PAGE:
Labor and Employment

Input Stories

  ANWR Lease Holder Will Fight Cancelation 

The owner of seven oil-and-gas leases that were recently canceled by the Biden administration is readying for a legal fight, according to POLITICO’s ENERGYWIRE (subscription).

What’s going on: The Alaska Industrial Development and Export Authority—which bought the leases from the federal government in 2021—“has vowed to pursue legal action against the federal government for the cancellation of the leases spanning 365,000 acres in the coastal plain of the Arctic National Wildlife Refuge.”

  • Last week, the Interior Department announced that it would nullify the leases “based on what the administration called an inadequate National Environmental Policy Act review process.”
  • “A willingness to circumvent laws passed by Congress has consequences reaching far beyond ANWR’s boundaries, and will impact future development across this country,” the economic development organization responded in a statement.

Required by law: While canceling the leases appears to fall under Interior’s purview, the agency is obligated by the 2017 tax law to offer two lease sales in ANWR, according to former Interior Secretary David Bernhardt, ENERGYWIRE reports.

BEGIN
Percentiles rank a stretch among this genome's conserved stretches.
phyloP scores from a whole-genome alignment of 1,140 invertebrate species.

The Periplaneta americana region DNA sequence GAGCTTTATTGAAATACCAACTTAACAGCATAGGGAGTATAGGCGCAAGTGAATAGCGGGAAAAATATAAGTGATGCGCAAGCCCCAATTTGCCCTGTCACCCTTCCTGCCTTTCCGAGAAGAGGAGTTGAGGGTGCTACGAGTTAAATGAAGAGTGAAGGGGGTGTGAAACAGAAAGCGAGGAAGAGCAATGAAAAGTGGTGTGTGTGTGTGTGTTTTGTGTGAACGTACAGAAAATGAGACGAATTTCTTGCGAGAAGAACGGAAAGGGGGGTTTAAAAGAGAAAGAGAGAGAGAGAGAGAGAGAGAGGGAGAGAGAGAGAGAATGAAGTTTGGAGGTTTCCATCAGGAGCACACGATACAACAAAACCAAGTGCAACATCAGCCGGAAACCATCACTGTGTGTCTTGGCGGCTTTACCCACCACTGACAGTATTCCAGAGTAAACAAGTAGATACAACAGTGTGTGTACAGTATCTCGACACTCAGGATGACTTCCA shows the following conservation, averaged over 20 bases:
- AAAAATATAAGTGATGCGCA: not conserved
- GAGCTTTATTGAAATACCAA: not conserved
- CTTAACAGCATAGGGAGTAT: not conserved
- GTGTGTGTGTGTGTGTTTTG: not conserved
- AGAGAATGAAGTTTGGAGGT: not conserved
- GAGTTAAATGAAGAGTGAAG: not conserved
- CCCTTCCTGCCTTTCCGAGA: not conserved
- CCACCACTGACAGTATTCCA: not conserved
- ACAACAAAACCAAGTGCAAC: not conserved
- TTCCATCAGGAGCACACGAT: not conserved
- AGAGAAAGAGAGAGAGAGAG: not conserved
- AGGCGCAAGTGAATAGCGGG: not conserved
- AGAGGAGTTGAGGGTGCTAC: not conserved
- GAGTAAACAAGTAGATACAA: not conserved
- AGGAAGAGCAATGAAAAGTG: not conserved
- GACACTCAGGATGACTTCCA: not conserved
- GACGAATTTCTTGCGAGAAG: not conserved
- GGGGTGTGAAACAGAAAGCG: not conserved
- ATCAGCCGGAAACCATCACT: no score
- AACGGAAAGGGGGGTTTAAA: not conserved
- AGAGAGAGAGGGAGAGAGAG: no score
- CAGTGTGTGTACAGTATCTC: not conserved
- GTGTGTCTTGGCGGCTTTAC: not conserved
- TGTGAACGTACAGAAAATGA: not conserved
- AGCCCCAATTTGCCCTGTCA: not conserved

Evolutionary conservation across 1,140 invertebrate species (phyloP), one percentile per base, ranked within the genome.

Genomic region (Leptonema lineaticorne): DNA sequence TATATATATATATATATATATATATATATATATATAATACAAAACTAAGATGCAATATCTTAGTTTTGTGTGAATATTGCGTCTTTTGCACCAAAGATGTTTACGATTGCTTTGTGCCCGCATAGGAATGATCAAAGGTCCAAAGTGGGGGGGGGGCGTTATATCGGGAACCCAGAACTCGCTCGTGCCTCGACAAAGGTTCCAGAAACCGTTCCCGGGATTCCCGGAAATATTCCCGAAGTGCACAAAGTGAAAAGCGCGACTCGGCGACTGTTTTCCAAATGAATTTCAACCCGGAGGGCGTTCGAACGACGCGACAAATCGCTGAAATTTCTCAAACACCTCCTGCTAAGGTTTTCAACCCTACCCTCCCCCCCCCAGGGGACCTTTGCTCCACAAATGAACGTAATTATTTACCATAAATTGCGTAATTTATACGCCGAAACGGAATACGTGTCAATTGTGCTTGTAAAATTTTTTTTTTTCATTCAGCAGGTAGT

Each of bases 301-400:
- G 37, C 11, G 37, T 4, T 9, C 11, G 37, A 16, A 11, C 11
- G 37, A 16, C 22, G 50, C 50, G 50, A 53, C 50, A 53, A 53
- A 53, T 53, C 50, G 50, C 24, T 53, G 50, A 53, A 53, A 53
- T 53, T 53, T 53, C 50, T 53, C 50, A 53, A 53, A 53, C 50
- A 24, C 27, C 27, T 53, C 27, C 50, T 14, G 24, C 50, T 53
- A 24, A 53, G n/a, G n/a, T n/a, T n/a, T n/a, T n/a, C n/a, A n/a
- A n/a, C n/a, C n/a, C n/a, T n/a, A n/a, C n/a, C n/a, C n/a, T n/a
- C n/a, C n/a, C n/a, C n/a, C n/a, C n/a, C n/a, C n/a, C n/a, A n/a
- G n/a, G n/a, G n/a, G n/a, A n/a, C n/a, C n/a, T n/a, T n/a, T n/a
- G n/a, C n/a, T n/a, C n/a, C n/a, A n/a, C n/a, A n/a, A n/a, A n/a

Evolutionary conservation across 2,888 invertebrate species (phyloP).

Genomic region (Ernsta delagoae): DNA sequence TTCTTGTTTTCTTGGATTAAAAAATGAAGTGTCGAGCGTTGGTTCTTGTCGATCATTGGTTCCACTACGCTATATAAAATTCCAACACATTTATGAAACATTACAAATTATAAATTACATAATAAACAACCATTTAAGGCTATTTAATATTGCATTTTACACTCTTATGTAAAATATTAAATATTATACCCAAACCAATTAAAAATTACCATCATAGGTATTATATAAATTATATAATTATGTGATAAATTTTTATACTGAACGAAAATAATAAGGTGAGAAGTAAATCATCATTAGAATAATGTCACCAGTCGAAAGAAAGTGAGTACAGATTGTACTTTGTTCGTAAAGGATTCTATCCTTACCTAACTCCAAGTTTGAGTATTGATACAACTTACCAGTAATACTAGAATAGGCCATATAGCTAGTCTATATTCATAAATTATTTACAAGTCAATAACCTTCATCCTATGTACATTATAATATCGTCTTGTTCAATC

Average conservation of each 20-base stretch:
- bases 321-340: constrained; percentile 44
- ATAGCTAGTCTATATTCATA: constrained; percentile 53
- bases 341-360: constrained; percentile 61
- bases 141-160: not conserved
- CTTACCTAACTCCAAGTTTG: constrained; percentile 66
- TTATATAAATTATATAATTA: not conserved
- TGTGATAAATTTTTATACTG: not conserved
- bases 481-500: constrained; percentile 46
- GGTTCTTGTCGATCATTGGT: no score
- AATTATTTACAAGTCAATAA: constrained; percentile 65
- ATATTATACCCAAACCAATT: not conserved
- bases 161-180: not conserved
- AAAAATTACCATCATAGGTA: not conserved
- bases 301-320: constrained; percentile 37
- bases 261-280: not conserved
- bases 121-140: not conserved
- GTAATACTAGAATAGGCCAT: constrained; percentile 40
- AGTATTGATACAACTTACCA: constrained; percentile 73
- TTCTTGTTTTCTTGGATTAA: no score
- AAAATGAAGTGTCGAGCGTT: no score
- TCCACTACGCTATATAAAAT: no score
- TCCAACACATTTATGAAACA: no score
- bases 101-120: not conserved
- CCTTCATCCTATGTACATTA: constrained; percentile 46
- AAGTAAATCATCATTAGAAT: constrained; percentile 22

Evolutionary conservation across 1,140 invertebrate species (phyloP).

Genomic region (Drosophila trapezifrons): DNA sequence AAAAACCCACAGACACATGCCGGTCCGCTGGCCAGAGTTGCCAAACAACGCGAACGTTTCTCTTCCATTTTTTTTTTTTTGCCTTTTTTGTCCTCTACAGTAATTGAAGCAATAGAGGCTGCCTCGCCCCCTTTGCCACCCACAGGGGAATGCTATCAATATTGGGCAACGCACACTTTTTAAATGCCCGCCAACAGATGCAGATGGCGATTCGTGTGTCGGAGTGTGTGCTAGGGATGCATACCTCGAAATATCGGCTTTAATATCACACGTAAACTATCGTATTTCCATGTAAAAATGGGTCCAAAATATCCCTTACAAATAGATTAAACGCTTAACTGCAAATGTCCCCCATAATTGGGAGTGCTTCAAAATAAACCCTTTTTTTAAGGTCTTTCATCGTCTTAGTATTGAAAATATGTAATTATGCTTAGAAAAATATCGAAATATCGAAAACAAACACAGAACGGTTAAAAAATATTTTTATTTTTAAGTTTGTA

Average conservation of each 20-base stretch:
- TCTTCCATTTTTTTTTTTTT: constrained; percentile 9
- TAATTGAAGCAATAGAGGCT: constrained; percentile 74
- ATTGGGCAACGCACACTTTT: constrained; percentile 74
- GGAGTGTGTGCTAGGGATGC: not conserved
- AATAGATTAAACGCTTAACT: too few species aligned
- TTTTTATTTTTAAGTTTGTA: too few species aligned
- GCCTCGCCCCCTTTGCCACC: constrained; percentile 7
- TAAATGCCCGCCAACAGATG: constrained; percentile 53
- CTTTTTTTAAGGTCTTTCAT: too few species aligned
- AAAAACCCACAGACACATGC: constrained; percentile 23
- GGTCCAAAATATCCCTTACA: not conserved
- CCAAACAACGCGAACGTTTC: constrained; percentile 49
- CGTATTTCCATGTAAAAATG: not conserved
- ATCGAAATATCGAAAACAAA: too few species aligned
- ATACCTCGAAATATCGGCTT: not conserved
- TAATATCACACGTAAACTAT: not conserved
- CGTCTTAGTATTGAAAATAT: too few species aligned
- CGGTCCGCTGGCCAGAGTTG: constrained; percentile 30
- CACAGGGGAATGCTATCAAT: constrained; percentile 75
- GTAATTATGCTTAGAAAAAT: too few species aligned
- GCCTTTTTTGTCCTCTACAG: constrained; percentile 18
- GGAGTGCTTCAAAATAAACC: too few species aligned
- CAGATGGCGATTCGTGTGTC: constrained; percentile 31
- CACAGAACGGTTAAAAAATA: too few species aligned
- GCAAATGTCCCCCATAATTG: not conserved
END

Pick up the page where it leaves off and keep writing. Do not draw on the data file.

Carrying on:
Why it’s important: ANWR is estimated to hold more than 10 billion barrels of technically recoverable oil. Drilling for it would create more than 100,000 jobs while generating hundreds of billions of dollars in new government revenue, according to data from the House Committee on Natural Resources cited in USA Today.

Our take: “The administration should be taking actions that strengthen energy security, not weaken it,” said NAM Vice President of Domestic Economic Policy Brandon Farris.

  • “The cancellation of the ANWR leases based on the NEPA review process underscores our need to continue to reform our broken permitting system. The NAM continues to push Congress and the administration to develop policies that cut through red tape to develop all energy projects, including renewables, nuclear, oil and gas, hydrogen and more.”
View More